LAS Lossy Audio Spotter

Wed 10 Aug 2011

music, audio analysis, prog, ffmpeg, fft, av

FLAC is supposed to be a lossless codec. Actually it is, but the source might not be. Stupid people, or worse, evil ones, might pretend to release a lossless copy of a song while they've only transcoded some lossy MP3 to FLAC files.

This post explains the various steps I followed to write LAS, a tool able to give a guess about the original quality of the source. It is not 100% efficient, but it works for most of the cases. There are certainly better algorithms out there, this is just my simple attempt to solve the issue.


Let's take a random lossless FLAC sample, and transcode it to a MP3 in CBR:

% ffmpeg -i lossless.flac -ab 192k lossy.mp3

So what could we do to detect the fraud without the original copy? Well, we can do a simple observation in Audacity; these are the respective spectrum histograms (AnalyzePlot Spectrum):

Here is the original:


And the MP3:


It is obvious with those histograms that higher frequencies are never reached, so this is where we will try to operate.

The same scheme is observable with CBR 320k (highest available bit rate), and high/low VBR encodes; the no magnitude's land is just found at different frequencies.

We will start by reproducing those histograms and then analyze them.

How to proceed

This section will present the content of the main struct and will resume the execution flow.

First, we will use FFmpeg to decode the audio (because it's great, and it also implements FFT stuff). We will keep in the structure a pointer to the codec (will be needed at least to decode the audio packets, and access the number of channels):

AVCodecContext *codec;

The decoded data frame will be stored in a buffer:

uint8_t *audio_buf;

The samples (amplitudes) will be extracted from audio_buf in an appropriate buffer of 16-signed-bits precision. Note that we can not use audio_buf directly because samples must have a specific size before applying the Fast Fourier Transform, and audio_buf length is undefined. So the samples will be stored in:

int16_t *samples;

...and its size in bytes stored in:

int samples_bsize;

The amount of samples filled (in bytes) after decoding each packet is stored in:

int filled;

It will be used to know when to send the samples to the process function (flush).

We will also need some pointers for the FFT. Since we will apply a Real Discrete Fourier Transform, we need the appropriate context (still using the FFmpeg API):

RDFTContext *rdft;

With the following buffer as input (samples will be stored in that buffer before being transformed):

FFTSample *rdft_data;

This FFT will transform FFT_WINSIZE samples to FFT_WINSIZE/2 + 1 complex bins. FFT_WINSIZE is the size of each window; it's the N you know when doing FFT. And we will need to keep a counter of those processed windows, so we can average them later:

int win_count;

The magnitude will be tracked in that last buffer:

float fft[FFT_WINSIZE/2 + 1];

Given all those parameters, and window size of 512B, we will have:

#define FFT_NBITS   9

struct las {
    AVCodecContext *codec;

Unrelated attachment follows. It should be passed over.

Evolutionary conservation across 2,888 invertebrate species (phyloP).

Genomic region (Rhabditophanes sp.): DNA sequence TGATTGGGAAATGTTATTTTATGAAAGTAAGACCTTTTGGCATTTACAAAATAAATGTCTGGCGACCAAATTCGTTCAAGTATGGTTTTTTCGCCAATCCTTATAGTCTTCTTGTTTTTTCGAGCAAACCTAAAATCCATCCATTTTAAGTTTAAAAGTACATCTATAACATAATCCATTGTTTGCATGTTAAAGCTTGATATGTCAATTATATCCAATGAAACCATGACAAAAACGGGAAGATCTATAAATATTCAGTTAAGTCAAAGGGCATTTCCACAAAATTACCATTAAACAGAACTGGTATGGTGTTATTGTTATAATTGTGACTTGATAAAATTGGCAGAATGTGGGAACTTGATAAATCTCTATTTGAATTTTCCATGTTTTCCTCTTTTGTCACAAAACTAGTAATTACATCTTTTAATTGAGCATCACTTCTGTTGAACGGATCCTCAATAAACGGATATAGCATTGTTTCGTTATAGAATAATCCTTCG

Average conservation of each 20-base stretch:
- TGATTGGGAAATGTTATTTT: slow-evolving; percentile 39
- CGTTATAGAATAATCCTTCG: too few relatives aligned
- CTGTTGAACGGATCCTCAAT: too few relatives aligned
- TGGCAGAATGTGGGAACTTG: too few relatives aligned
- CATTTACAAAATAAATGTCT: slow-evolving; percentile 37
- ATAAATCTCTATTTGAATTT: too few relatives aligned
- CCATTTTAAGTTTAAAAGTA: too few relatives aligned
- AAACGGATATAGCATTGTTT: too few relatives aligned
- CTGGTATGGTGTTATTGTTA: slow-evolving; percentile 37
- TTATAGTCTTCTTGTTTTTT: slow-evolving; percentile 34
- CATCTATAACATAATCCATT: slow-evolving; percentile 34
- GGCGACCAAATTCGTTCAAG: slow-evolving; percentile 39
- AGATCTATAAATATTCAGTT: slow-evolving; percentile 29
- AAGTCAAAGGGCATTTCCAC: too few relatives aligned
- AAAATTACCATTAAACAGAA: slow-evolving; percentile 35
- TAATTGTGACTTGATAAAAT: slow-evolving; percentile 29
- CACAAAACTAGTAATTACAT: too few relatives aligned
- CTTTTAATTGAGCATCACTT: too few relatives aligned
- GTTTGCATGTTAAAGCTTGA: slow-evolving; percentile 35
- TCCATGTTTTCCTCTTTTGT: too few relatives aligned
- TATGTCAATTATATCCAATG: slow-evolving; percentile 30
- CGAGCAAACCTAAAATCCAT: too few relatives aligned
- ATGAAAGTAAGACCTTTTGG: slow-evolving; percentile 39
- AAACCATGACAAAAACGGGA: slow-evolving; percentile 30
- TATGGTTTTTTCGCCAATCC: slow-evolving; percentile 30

uint8_t *audio_buf;
    int16_t *samples;
    int samples_bsize;
    int filled;
    RDFTContext *rdft;
    FFTSample *rdft_data;
    int win_count;
    float fft[FFT_WINSIZE/2 + 1];

Decoding the audio

Before decoding the audio file, let's initialize FFmpeg, load the file, find the first audio stream, open the codec, and check for the number of audio channels (we will only support up to 2 channels):

/* FFmpeg init */
AVFormatContext *fmt_ctx = NULL;
if (avformat_open_input(&fmt_ctx, av[1], NULL, NULL) ||
    av_find_stream_info(fmt_ctx) < 0)
    errx(1, "unable to load %s", av[1]);
int stream_id = -1;
for (unsigned i = 0; i < fmt_ctx->nb_streams; i++) {
    if (fmt_ctx->streams[i]->codec->codec_type == AVMEDIA_TYPE_AUDIO) {
        stream_id = i;
if (stream_id == -1)
    errx(1, "no audio stream found");
ctx.codec = fmt_ctx->streams[stream_id]->codec;
AVCodec *adec = avcodec_find_decoder(ctx.codec->codec_id);
if (!adec)
    errx(1, "unsupported codec");
avcodec_open(ctx.codec, adec);
if (ctx.codec->channels != 1 && ctx.codec->channels != 2)
    errx(1, "unsupported number of channels (%d)", ctx.codec->channels);

Now, let's see our own stuff:

/* LAS init */
ctx.samples_bsize = FFT_WINSIZE * ctx.codec->channels * sizeof(*ctx.samples);
ctx.samples       = av_malloc(ctx.samples_bsize);
ctx.rdft          = av_rdft_init(FFT_NBITS, DFT_R2C);
ctx.rdft_data     = av_malloc(FFT_WINSIZE * sizeof(*ctx.rdft_data));
ctx.audio_buf     = av_malloc(AVCODEC_MAX_AUDIO_FRAME_SIZE);

A few notes are needed here. precalc_hann() is just a small function used to initialize the Hann function (which is needed to get smooth FFT results) LUT:

static float hann[FFT_WINSIZE];

static void precalc_hann(void)
    for (int i = 0; i < FFT_WINSIZE; i++)
        hann[i] = .5f * (1 - cos(2*M_PI*i / (FFT_WINSIZE-1)));

The samples size (in bytes) is pretty straightforward; we need FFT_WINSIZE samples, times the number of channels (which will be downmix to mono channel later) times the size of one sample.

The FFmpeg RDFT is only able to perform FFT with buffer of size being a power of two, and this is expressed with a number of bits FFT_NBITS (1<<2=4, 1<<3=8, 1<<4=16, etc.). DFT_R2C means Discrete Fourier Transform from Real numbers to Complex numbers. It will transform a window of FFT_WINSIZE samples: rdft_data.

Last one is the audio_buf mentionned above already, which needs a size of AVCODEC_MAX_AUDIO_FRAME_SIZE. Note that we avoid stack allocation and prefer av_malloc() because of some data alignment requirements (FFmpeg API) and performance reasons.

We can now read the frames and process the audio packets:

AVPacket pkt;
while (av_read_frame(fmt_ctx, &pkt) >= 0)
    if (pkt.stream_index == stream_id && process_audio_pkt(&ctx, &pkt) < 0)
        warnx("error while processing audio packet");

Since the buffer might have some information left, we pad the buffer with zeros (we need FFT_WINSIZE samples, and the buffer have garbage/old data at the end) and flush it:

if (ctx.filled) { // flush buffer
    memset((uint8_t*)ctx.samples + ctx.filled, 0, ctx.samples_bsize - ctx.filled);

Here is the process_audio_pkt() verbatim:

static int process_audio_pkt(struct las *c, AVPacket *pkt)
    while (pkt->size > 0) {
        uint8_t *data = c->audio_buf;